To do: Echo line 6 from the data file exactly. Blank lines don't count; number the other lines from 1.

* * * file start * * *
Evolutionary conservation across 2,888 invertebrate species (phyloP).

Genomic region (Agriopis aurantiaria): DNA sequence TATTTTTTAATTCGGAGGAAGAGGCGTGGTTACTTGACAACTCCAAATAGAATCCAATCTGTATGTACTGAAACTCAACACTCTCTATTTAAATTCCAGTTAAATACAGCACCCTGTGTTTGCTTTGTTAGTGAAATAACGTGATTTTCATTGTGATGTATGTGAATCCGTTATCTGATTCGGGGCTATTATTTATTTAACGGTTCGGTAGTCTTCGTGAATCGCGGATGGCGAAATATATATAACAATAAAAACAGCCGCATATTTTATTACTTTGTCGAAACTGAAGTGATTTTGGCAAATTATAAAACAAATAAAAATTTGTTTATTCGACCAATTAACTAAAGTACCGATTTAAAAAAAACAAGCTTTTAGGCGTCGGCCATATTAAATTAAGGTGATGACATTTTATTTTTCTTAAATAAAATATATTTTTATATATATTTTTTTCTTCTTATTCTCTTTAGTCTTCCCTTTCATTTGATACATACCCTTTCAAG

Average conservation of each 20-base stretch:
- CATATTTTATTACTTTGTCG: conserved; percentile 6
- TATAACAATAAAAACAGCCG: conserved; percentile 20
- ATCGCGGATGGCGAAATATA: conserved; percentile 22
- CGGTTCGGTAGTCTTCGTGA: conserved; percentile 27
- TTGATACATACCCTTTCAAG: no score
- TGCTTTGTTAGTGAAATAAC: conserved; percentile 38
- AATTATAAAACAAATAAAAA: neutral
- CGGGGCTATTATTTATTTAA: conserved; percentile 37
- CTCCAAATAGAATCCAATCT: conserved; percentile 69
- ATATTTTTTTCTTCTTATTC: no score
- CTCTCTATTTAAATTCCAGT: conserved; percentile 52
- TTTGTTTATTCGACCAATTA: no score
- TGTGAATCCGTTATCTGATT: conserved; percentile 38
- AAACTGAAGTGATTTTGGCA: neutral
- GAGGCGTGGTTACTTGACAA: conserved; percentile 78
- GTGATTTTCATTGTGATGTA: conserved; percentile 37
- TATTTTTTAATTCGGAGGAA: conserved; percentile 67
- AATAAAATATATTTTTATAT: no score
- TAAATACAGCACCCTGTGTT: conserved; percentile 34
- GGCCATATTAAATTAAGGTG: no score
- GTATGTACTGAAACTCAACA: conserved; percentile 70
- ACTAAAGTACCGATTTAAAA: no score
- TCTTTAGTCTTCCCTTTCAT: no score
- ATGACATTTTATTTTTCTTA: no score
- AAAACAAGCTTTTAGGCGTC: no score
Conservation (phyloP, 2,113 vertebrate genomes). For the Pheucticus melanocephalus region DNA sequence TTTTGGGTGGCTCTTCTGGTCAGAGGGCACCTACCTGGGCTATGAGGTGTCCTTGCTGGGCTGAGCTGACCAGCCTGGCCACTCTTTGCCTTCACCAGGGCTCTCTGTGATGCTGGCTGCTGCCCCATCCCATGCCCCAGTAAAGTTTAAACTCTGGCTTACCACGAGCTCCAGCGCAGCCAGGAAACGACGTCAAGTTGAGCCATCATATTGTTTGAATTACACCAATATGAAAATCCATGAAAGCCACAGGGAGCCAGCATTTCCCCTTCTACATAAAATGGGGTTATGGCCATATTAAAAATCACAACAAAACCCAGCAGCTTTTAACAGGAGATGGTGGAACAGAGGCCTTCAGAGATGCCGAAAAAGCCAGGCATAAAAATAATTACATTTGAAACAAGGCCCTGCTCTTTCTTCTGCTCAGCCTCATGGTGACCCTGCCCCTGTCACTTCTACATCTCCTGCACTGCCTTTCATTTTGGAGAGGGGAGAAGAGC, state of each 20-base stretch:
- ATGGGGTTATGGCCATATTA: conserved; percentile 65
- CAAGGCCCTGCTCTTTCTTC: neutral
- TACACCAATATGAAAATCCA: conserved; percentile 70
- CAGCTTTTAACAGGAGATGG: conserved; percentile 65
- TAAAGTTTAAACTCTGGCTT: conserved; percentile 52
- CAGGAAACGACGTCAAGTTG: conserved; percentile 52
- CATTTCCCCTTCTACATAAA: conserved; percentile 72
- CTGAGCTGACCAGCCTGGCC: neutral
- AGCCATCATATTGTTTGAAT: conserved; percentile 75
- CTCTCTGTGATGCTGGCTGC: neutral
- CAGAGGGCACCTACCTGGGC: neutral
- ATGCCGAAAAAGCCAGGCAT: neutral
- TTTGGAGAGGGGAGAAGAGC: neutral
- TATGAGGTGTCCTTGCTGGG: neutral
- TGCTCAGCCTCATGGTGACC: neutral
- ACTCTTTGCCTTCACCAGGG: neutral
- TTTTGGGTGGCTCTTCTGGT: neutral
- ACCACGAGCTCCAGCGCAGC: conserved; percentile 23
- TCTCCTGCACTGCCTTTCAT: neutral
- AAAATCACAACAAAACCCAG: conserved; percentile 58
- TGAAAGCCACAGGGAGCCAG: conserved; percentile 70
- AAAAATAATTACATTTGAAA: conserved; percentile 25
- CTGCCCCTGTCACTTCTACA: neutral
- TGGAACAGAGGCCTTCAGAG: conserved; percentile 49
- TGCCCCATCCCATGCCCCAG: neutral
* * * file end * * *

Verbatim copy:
- ATCGCGGATGGCGAAATATA: conserved; percentile 22